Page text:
Before setting out to write her thesis, Jess really hoped that she could create a recommended plan of action. What she found is that there’s no clear fix. The systems are broken – the systems of diagnosis, insurance, and communication between the mental health and medical world. What became clear, though, is that there should not be one uniform treatment path and that the client needs to be involved in creating that path.

So what can professionals do now?

  • Start where the person is. Have them define and describe their gender identity to you.
  • Don’t act as a gate keeper. Be honest about the diagnosis process and allow the client to decide if they would like to use the GID diagnosis for the insurance company. Work within the system, but don’t necessarily follow the system perfectly.
  • Increase communication between the mental health world and the medical world.
  • Increase education on gender identity for yourself and other professionals.
  • Provide services for after any body modification.
  • Pay attention to social policy and advocate for your clients. Help create a world that better includes them.

We’ve got a long way to go, but we’re making small steps. For example, as of yesterday, a huge advancement took place, thanks to the Department of State. In the past, some states required passport applicants to show proof of gender reassignment surgery before they could change the gender on their passport. This is no longer a requirement! The requirement now is to show “certification from an attending medical physician that the applicant has undergone appropriate clinical treatment for gender transition.” This is a step in the right direction. Thanks to the World Professional Association for Transgender Health!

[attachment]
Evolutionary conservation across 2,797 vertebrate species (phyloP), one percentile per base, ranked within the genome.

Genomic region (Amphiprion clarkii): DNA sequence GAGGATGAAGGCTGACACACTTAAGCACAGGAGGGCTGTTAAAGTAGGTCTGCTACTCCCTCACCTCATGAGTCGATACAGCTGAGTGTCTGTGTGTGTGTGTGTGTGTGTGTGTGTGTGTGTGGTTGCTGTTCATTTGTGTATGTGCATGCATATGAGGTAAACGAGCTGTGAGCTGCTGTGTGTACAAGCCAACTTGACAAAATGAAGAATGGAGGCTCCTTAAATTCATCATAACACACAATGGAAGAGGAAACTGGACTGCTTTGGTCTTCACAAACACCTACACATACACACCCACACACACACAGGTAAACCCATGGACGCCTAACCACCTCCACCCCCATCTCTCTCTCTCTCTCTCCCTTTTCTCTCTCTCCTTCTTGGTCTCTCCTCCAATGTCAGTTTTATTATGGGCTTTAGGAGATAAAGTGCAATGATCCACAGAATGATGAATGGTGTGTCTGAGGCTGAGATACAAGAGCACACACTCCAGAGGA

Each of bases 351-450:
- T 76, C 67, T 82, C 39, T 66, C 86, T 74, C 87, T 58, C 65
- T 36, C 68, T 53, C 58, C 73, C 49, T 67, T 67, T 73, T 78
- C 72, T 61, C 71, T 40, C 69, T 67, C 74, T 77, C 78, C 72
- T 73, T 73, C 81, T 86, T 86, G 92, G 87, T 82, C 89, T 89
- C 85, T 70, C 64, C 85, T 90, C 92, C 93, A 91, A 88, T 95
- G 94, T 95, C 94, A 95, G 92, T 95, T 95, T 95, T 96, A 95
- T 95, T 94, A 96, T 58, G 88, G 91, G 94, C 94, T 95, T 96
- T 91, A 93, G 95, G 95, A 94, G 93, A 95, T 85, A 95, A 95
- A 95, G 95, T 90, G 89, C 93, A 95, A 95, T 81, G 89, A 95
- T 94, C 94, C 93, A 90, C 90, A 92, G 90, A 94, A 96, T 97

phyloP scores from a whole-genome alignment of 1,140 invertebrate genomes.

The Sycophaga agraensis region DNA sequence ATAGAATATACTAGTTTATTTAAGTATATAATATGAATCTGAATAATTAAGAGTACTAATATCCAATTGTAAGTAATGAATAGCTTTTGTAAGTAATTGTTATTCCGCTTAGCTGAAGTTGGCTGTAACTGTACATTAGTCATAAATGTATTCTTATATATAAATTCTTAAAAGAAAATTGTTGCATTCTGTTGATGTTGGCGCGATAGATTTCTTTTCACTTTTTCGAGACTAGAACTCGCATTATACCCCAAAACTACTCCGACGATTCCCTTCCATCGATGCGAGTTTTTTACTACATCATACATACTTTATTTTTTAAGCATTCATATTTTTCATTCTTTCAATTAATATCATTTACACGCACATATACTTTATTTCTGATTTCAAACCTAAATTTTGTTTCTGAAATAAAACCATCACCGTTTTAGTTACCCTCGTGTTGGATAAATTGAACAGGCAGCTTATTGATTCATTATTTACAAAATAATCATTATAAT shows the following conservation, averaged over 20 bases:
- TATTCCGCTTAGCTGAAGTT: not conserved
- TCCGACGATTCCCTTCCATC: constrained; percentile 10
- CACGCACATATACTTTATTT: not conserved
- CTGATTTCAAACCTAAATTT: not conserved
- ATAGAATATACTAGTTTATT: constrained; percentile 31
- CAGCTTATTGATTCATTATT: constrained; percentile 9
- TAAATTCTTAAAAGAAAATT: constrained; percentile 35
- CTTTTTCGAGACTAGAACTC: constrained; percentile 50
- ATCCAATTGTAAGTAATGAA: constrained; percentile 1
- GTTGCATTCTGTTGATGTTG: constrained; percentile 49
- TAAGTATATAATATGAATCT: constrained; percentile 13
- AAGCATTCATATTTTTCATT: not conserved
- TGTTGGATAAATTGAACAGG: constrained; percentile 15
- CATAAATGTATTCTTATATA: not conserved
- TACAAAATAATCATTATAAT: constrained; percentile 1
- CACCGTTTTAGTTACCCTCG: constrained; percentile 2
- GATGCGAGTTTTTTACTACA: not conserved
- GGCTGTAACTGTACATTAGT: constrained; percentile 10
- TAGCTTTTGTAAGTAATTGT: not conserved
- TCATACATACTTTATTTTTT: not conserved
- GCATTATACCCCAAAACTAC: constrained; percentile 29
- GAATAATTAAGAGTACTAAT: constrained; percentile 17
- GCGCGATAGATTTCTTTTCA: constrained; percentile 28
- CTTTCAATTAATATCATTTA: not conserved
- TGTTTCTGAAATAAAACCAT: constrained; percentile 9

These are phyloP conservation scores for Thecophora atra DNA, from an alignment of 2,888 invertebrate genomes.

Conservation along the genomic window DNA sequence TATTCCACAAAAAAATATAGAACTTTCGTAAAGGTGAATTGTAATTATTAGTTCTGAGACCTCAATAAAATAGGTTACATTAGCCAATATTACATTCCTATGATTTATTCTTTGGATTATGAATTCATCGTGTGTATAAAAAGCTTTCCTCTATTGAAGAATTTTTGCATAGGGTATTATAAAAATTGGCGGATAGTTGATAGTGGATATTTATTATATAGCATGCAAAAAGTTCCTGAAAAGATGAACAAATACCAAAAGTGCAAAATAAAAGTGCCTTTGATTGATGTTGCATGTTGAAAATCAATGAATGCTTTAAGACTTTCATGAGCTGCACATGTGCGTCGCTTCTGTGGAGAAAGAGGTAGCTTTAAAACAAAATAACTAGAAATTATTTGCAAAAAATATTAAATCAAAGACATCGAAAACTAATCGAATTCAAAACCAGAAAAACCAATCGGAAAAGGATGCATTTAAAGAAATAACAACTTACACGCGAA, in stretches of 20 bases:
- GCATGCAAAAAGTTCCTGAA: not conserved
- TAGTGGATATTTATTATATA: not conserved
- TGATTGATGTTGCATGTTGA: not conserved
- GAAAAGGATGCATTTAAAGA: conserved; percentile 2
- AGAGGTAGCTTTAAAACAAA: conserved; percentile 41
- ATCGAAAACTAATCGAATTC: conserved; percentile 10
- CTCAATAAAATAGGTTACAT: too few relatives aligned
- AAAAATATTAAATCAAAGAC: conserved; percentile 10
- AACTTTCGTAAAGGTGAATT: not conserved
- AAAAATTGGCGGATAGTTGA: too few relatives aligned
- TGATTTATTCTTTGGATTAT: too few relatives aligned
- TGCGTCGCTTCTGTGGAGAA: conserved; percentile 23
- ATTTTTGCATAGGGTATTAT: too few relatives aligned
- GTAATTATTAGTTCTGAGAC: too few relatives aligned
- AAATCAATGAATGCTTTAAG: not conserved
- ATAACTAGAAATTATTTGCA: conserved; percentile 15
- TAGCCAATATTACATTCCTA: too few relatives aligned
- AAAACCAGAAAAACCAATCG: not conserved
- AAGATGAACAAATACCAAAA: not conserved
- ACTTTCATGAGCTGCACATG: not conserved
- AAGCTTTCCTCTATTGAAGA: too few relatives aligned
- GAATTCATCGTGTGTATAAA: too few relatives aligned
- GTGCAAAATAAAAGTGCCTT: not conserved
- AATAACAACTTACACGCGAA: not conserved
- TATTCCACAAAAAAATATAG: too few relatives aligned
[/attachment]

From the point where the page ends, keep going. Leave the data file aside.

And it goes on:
For more information, check out GIDReform.org and World Professional Association for Transgender Health. If you’re interested in reading Jess’s amazing thesis, give me a shout out and I can connect you with her!

Civil Disobedience – or – Fighting for your Wellbeing

Recently, the wonderful Pam’s House Blend had a great summary of the history of civil disobedience in the LGBTQ fight for civil rights. Seems pretty appropriate with Pride – the annual celebration of the Stonewall riots – just around the corner (or technically, started, here in Boston).

Stonewall Riots - Image from http://www.pamshouseblend.com

Some great points that the post offered:

  • Stonewall was a violent and spontaneous act that lasted days.
  • The earliest cases of AIDS were identified in 1981 and yet ACT UP wasn’t formed until 1987 out of disgust for the governments inaction. (Not to say that the folks that were ACT UP didn’t do enough, but it’s so easy to forget exactly just how long it took the government to do anything.)
  • In 2007 the Employee Non-Discrimination Act was killed for the 34th time.

As LGBTQ people, there is so much that we have been denied. From freedom to assemble – fought for at Stonewall; for the government to see us as legitimate people – especially during a health crisis; for marriage; for the protection from being told that you can’t have a job, rent an apartment, use a restroom that feels right for you; serve in the military; and many other things.